Friday, January 20, 2012
No one ever really dies as long as they took the time to leave us with fond memories. ~ Chris Sorensen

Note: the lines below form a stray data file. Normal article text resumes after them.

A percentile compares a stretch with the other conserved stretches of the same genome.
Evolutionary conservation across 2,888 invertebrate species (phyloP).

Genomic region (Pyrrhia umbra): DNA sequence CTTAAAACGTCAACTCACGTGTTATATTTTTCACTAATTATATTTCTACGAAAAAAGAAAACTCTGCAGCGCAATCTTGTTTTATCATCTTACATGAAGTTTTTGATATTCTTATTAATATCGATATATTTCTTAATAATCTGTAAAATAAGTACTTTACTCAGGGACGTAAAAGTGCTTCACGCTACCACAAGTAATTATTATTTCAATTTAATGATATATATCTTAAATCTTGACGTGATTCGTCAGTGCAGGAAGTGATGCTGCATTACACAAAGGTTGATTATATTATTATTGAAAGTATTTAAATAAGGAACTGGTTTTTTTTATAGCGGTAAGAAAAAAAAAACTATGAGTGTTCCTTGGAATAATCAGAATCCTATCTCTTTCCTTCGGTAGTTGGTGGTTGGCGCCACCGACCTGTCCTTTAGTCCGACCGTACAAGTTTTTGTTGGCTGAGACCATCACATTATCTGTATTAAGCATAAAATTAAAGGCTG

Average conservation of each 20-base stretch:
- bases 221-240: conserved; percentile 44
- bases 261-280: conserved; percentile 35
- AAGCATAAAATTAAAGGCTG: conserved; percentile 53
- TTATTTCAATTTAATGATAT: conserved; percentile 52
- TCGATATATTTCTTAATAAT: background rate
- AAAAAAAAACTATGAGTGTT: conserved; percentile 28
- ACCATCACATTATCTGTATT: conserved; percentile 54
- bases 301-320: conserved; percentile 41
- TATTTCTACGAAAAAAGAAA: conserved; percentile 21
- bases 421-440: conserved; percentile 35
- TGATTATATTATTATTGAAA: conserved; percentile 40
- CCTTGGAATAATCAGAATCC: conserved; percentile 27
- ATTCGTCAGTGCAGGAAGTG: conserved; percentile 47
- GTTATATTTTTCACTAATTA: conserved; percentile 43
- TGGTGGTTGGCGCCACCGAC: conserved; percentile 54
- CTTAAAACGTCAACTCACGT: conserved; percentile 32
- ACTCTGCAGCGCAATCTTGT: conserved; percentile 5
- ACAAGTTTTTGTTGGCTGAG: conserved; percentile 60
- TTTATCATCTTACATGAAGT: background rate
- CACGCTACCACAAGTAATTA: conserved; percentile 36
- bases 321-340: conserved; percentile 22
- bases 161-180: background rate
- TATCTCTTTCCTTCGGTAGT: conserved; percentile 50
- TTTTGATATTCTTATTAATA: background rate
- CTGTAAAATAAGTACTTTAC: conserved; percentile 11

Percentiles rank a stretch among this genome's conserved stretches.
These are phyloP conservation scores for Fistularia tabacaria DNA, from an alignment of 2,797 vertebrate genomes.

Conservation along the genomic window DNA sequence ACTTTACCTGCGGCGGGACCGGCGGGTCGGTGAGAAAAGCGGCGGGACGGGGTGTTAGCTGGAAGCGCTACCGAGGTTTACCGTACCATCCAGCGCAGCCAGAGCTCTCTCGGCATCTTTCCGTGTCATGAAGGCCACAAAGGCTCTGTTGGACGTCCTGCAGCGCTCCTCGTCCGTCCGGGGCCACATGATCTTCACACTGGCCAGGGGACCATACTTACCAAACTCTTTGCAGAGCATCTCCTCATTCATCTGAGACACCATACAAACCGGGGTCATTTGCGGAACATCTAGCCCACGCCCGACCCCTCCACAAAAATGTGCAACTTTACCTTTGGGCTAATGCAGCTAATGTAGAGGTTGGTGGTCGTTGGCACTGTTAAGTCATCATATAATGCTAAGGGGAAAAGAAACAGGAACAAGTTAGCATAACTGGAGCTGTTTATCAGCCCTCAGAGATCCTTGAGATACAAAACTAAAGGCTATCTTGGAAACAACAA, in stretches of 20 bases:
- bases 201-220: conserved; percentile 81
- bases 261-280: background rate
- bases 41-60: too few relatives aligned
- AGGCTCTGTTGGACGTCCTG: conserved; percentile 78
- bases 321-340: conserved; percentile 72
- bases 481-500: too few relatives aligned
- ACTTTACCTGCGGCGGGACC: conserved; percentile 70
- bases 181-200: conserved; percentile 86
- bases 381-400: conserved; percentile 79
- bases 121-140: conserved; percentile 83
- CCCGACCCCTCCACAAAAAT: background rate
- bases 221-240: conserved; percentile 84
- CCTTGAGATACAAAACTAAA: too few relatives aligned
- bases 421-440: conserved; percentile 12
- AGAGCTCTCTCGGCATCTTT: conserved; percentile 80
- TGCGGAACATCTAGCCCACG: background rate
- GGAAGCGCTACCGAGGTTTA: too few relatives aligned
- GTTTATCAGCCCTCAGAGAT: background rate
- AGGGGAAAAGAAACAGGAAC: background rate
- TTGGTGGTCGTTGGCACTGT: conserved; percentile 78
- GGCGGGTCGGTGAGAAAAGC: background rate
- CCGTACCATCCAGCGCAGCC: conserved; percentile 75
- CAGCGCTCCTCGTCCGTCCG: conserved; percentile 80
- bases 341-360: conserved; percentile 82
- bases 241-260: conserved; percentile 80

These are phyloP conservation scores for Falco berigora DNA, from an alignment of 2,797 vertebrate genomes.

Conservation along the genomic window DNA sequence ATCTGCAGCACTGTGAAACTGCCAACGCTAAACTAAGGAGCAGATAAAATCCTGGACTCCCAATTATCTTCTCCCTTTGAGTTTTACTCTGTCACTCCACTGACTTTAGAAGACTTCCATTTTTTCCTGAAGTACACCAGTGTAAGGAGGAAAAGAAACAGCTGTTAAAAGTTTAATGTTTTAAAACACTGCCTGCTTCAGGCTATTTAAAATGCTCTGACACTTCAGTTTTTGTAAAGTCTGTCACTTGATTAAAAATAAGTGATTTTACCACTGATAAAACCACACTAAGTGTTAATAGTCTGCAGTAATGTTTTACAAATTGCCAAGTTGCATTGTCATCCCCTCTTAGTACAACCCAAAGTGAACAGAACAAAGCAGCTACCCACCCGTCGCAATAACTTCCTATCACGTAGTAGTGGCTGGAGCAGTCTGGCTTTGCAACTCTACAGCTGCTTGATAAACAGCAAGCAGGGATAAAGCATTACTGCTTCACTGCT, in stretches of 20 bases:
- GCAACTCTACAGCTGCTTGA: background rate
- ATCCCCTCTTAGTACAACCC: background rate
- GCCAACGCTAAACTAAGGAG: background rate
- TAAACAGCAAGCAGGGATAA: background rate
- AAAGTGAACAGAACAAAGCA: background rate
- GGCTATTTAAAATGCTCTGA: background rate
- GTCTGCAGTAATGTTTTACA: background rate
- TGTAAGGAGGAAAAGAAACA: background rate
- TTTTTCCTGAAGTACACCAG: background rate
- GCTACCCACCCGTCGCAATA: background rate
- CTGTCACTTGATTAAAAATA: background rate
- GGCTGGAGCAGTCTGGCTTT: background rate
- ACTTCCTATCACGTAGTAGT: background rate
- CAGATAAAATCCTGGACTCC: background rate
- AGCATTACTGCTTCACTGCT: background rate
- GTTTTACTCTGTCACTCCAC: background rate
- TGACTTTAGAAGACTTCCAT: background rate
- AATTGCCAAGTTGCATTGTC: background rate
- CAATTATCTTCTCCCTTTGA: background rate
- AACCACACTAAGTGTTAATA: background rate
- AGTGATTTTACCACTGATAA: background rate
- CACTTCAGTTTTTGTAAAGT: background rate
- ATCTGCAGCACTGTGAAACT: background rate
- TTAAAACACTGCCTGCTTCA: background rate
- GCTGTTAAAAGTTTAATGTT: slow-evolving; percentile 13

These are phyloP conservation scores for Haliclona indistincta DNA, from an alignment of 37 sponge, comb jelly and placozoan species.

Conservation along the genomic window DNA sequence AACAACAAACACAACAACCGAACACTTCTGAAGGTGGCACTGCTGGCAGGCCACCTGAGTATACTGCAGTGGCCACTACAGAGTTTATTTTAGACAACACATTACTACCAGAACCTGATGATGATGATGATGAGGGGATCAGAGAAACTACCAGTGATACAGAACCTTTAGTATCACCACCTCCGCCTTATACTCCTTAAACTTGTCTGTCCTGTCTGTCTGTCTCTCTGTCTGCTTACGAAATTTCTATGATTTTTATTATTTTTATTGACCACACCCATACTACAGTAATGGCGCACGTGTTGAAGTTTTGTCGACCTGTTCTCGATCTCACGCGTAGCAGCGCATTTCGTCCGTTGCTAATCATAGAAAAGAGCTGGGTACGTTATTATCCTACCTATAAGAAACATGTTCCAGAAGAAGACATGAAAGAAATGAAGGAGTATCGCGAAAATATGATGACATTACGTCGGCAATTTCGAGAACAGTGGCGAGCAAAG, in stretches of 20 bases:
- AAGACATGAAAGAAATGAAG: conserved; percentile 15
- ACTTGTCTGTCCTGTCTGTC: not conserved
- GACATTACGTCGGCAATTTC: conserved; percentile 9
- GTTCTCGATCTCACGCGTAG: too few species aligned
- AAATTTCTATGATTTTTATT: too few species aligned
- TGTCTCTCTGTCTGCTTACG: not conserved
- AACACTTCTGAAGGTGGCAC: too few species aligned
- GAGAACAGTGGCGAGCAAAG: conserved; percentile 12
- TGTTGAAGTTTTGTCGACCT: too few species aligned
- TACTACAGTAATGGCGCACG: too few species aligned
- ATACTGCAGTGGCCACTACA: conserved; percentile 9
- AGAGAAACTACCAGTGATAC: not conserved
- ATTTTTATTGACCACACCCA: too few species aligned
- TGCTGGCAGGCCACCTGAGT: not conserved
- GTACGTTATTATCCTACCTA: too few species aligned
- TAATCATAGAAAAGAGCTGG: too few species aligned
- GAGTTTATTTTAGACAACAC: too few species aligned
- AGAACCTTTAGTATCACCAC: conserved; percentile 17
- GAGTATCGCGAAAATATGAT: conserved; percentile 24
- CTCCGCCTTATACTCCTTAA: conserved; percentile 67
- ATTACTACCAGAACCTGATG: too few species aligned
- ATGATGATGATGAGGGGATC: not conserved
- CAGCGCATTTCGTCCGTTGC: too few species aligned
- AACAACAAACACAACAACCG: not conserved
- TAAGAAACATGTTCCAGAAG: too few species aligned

He'd asked me to send G a Get Well card right after the surgery. Usually I am very good about doing things like that. And even tho it isn't an excuse, in the busyness of the holidays and everyday life here, I had forgotten to do so. This morning Dear Hubby said to me, "I hope in the future, when I ask you to do something like that for me, next time you don't forget." He didn't mean it the way I took it but I was a bit offended by that statement. I try to do the best I can with the limited free time I have...and why can't men just DO something like that for themselves? But the heat of the moment passed and I know he was feeling badly because the card never did get sent to G. I felt badly, too. Dear Hubby made a very valid point, tho. He said we all need to act upon feelings when we feel them. That's very true. Little did we know G wouldn't make it. In one of the Wyatt Earp movies, where Val Kilmer played Doc Holliday, as he lay dying of consumption he made a remark about not having many friends in his lifetime but Wyatt Earp had truly been one of his. That line has stuck with both Dear Hubby and I ever since we heard it. I know I wrote a blog entry recently about people who are well loved and then die feeling like they have no friends. I think that is the biggest vulnerability in all our lives, never knowing how many really do love and care for us. If only we'd take the time more often to tell not only family but dear friends just how much they mean to us.